Looked at your Photos and really impressed, Im still cylcling with a few plants and adding chicken manure to the water tank and have just done some readings and still think the levels are too high

GH-180,
KH-40,
PH-6
NO2-5
NO3-160

What do you think Ive bought a reverse osmosis water sytem so my have to start again with that?

Kind Regards

Sean Holmes


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PostPosted: Oct 17th, '19, 20:11 
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Joined: Jun 24th, '19, 17:55
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Location: london - UK
Hi All,

Ive got plans for a big fish tank in the future - but not got anywhere permanent for grow beds as yet. As such, im looking to start a small scale system - using a wheelie bin as the tank, and use some plastic tubs for grow beds for a year or two.

Main concern is weather and fish - I don't eat fish, and don't know anyone who does and are willing to kill/prep their fish, so I'm thinking of sticking to fish i can keep all year round- maybe 3/4 goldfish?

I'm based in London, but have a lot of open space around me - so it gets cold in the winter. My plan is to insulate, or double insulate the bin, (maybe first layer of expanding foam, leave an air gap then solid insulation boards (celotex type that i have available). same would go for the grow beds.

The bin would be above ground.

Would this setup be ok for fish to survive over the winter? or am i looking for trouble and would need to empty the fish out over winter?

Grow beds will only be say 60cmx40cm x 40cm (60 long, 40 wide and high) and only two of them to start with. Hopefully once established, im looking to add a wicking bed over the summer.


The whole lot will then be clad around the sides with some form of panelling to make it look tidy and attractive. The panneling will include pump and any other bits so hopefully all enclosed within the unit.


Any issues anyone can foresee that i can look to resolve at design stage?

Also plant wise, any ideas on growing through the winter? (if i can get sufficient plants and keep temp up, i'd like to cover the setup in a glass box over winter to try and keep frost off!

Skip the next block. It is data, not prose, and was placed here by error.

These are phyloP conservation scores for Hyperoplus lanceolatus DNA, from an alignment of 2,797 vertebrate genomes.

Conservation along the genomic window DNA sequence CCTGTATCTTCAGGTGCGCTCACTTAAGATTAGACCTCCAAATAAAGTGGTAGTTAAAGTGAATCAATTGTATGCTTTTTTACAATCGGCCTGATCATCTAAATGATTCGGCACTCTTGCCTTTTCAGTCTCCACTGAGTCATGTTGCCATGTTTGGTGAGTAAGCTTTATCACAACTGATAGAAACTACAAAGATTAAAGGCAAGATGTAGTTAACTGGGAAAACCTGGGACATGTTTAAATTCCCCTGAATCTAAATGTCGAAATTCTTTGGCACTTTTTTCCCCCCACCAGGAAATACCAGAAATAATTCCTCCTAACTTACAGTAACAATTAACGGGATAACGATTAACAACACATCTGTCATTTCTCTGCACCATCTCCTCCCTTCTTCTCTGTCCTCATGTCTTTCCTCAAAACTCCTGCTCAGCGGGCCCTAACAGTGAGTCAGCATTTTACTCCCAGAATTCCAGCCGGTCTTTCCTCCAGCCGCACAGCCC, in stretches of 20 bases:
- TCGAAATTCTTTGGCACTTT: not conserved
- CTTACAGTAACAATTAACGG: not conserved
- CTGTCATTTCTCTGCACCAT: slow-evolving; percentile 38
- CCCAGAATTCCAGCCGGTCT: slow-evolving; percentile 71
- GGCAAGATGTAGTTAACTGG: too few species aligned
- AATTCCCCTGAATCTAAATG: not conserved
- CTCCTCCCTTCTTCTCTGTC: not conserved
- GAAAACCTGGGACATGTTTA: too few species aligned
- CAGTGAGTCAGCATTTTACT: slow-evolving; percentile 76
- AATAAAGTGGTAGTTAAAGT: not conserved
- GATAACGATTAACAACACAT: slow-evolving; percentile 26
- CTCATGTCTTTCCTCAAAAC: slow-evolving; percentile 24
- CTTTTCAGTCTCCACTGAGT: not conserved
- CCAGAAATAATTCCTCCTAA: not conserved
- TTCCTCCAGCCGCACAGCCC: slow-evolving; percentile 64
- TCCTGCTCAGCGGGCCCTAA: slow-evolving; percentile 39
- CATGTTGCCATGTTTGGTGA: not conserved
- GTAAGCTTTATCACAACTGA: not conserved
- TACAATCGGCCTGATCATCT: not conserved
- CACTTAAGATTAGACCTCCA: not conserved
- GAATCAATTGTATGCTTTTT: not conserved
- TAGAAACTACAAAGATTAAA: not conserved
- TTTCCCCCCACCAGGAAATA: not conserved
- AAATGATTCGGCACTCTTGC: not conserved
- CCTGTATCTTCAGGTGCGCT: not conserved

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PostPosted: Oct 18th, '19, 00:45 
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Location: UK East Sussex
Hi Unclebob,

Wheelie-bin is a cool idea, I've wondered about them before, might need some reinforcement, perhaps just tying a few ropes tightly round it would help. The insulation is definitely a good idea.

Goldfish will survive the winter no problem.

Growing through the winter is not feasible in the UK without additional heating and lighting. A greenhouse will help extend the growing season a bit, but really its light that's the issue; there just isn't enough for anything to actually grow throughout the darkest months of the year. Light is the limiting factor when extending the growing season into the autumn whereas low temps is the limiting factor in bringing forward the growing season on the spring. So if you have a greenhouse and manage to raise your water temps early in spring then you could perhaps plant a month or so earlier.

There are veggies that can survive the winter temps, such as leeks, brussel sprouts, cabbages etc, these can be harvested in the middle of winter, but *growth* is basically not happening at this time of year.

perhaps post a schematic drawing of your system plan, detailing the components and flow of water, then people can offer you advice or ideas.